Survey Says: All 340B Hospitals Use Program Savings to Care for Low-Income, Rural Patients

by Admin | June 25, 2018 2:12 pm

[1]June 25, 2018—Rapid City Hospital in Rapid City, S.D., depends on money it saves through the 340B drug discount program to keep its neonatal intensive care unit open. In Chicago, Mount Sinai Hospital Medical Center recently was able to help an uninsured patient cover the $20,000 cost of drug treatment for a parasite, thanks to its 340B savings. Because of 340B, Johnson County Hospital in Nebraska has been able to keep its chemotherapy services in-house and maintain its home health program, helping patients ill with cancer avoid the ordeal of a 100-mile trip for treatment.

These are just some of the concrete ways hospitals reported using 340B savings to care for low-income and rural patients in a new survey report[2] from 340B Health. The findings come amid a policy debate over whether Congress should require hospitals and other providers to report how they use their 340B savings. That concept was discussed during a U.S. Senate Health, Education, Labor, and Pensions (HELP) Committee hearing on 340B held on June 19.

The 340B program requires drug manufacturers to provide discounts on outpatient drugs sold to qualified safety-net hospitals, clinics, and health centers. Savings from those discounts allow 340B providers to serve more patients and offer more services at no cost to taxpayers.

Every hospital that took the 340B Health survey reported using its 340B savings to help pay for care for low-income and rural patients. Both disproportionate share (DSH) and rural hospitals also reported using those savings to maintain or increase uncompensated care (95 percent) and increase the type of services provided (89 percent).

There are, however, some key differences between DSH and rural hospitals. DSH hospitals reported using 340B savings to offset losses due to low payments by Medicaid (80 percent). Three-quarters of rural hospitals (74 percent) said they used 340B savings to keep their doors open and preserve access to care for their patients and communities.

Rural hospitals also highlighted the importance of contract pharmacies to serving their communities. Contract pharmacy arrangements account for more than half of rural hospitals’ 340B savings, likely because rural hospitals often do not operate their own in-house pharmacies. The median, or typical, DSH hospital reported that less than one-fifth of its program savings were due to contract pharmacy arrangements.

All the hospitals surveyed, however, indicated that cuts to reimbursement or limits on eligibility for 340B would harm access to care for the low-income and rural patients and communities they serve. Three-fourths (75 percent) reported they would have to cut back on the amount of uncompensated care they provide. Nearly as many (70 percent) reported they would have to look for ways to cut costly but often underpaid services. Nearly 40 percent of hospitals also reported that cuts in 340B program savings would hurt their ability to provide discounted and/or free drugs to patients in need.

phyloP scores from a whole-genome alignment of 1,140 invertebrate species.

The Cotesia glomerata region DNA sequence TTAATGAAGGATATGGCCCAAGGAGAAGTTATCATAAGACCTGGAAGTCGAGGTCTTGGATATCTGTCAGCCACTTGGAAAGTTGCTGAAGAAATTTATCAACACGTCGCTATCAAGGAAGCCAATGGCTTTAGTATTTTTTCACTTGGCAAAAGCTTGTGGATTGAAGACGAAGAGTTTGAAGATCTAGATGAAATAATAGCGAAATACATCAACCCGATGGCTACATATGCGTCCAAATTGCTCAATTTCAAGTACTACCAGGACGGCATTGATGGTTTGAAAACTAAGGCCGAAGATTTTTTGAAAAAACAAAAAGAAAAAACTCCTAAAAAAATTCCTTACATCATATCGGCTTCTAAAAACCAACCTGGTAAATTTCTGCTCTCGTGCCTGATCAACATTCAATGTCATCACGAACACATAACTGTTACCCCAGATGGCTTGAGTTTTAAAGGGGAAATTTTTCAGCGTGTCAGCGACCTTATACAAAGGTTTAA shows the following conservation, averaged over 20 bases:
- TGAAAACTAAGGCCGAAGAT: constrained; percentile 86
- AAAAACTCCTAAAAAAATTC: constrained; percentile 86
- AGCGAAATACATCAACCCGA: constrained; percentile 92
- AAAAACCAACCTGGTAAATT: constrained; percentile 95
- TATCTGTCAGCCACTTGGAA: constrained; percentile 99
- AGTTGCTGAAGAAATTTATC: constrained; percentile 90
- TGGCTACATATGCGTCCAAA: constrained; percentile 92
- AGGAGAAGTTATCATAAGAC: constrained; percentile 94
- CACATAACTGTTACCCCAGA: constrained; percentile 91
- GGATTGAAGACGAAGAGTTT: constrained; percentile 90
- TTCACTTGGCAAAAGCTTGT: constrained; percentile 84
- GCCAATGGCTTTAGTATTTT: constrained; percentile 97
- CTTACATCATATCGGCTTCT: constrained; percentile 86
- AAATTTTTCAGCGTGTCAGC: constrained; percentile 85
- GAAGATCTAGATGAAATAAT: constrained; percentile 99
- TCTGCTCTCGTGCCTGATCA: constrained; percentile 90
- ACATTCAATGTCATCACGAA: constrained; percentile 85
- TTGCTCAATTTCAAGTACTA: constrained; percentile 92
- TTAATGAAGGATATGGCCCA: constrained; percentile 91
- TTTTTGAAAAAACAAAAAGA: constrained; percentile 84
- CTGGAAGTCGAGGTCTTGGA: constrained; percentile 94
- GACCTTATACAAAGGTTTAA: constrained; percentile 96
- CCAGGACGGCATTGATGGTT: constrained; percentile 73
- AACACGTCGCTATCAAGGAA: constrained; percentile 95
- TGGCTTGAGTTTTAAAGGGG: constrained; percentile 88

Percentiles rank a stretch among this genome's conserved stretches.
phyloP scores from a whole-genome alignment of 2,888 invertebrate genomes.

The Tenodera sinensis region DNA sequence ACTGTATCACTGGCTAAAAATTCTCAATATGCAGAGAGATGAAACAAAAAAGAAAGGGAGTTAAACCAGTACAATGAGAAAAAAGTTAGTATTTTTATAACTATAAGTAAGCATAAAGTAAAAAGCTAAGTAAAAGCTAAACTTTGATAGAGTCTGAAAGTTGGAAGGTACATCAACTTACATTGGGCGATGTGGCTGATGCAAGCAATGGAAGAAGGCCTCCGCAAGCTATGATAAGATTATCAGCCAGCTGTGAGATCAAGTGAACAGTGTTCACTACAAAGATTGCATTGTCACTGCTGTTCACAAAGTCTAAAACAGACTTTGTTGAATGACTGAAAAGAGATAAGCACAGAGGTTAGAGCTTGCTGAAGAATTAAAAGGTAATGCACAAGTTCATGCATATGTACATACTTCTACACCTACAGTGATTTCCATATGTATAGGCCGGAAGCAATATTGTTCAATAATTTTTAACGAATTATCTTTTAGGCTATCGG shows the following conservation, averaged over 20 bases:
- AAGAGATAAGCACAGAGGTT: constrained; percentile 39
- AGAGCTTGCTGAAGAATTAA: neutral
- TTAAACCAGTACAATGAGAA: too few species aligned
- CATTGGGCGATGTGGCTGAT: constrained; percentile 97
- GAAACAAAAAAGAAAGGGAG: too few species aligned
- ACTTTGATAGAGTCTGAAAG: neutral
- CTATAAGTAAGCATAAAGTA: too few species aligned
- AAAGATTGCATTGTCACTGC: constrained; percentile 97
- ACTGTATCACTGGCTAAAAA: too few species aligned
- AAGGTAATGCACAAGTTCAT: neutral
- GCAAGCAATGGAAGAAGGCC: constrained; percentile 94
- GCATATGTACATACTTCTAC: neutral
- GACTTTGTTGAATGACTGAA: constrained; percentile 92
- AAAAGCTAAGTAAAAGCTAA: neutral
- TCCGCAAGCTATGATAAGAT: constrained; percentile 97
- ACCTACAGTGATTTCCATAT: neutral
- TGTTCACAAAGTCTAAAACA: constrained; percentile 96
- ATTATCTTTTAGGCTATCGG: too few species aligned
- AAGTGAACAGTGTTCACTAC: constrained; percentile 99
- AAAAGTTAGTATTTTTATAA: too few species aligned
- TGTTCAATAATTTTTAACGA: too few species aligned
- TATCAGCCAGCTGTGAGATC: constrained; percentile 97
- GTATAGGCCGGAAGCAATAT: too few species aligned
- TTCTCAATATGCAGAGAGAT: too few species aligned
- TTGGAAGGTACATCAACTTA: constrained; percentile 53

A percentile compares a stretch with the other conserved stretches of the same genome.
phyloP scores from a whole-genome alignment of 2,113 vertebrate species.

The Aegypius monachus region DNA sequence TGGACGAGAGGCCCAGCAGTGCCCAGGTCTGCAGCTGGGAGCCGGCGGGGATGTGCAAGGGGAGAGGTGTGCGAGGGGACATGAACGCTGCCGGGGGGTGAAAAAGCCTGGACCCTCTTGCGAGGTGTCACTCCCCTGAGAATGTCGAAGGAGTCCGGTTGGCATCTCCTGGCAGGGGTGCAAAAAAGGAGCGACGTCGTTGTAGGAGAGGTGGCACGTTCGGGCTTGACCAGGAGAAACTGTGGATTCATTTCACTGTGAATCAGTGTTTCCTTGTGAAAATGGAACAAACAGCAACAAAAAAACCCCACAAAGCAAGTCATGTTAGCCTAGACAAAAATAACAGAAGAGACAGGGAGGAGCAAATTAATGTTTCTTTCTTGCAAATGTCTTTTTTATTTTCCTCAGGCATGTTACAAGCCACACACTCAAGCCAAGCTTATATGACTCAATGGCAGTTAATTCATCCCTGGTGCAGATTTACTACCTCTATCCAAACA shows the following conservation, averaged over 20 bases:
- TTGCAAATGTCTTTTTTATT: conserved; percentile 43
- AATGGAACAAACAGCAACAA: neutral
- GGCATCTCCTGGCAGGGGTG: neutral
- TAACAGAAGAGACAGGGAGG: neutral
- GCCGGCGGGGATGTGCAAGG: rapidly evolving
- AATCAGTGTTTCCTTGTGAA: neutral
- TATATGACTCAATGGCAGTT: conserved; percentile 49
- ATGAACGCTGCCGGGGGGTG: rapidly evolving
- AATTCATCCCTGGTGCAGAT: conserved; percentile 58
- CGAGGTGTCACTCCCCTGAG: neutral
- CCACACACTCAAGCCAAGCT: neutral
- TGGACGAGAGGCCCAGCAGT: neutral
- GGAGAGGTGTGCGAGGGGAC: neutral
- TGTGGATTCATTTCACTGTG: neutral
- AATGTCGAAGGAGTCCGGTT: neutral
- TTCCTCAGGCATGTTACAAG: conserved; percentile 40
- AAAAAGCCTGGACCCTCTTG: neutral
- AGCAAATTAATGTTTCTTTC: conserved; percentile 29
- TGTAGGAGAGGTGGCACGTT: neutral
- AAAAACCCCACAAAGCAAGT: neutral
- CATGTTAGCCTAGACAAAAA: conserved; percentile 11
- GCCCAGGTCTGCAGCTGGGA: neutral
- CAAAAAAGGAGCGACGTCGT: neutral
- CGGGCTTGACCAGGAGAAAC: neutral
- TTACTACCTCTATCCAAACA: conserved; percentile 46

On Jan. 1, the federal Medicare program began cutting payments for Part B drugs delivered by many 340B hospitals. Those cuts of nearly 30 percent reduced Medicare payments to the hospitals by $1.6 billion in 2018. The survey was taken in November-December 2017, prior to the Medicare cuts taking effect. Legislation (H.R.4392) has been introduced in the House to reverse those cuts and has nearly 200 cosponsors but has not seen any action.

340B hospitals also reported that they are dedicating resources to ensuring full compliance with federal rules, including audits by the Health Resources and Services Administration (HRSA), the agency that oversees the 340B program. Across all hospitals, compliance costs consume up to $200,000 a year and require between 1 and 3 full-time employees to work solely on meeting government requirements. Compliance costs for rural hospitals were lower – less than $100,000 a year – but had a much more significant impact on those facilities, eating up an average of 20 percent of 340B savings.

“This is crystal clear evidence that the money saved from 340B drug discounts is being invested in more care for vulnerable patients and the expansion of needed, but often underpaid, services,” said Maureen Testoni, Interim President and Chief Executive Officer of 340B Health. “The findings illustrate the critical role that 340B plays in preserving the healthcare safety net.”

This is 340B Health’s first comprehensive annual survey of its 1,300+ nonprofit hospital and health system members about their participation in the 340B drug pricing program.  Past surveys looked at discrete aspects of members’ participation. The new annual survey is designed to provide useful information to policymakers and stakeholders on how the program operates in communities across the country. It also allows participating hospitals to benchmark their program activity against that of others and learn more about best practices. The 2017 survey was fielded in November-December 2017.

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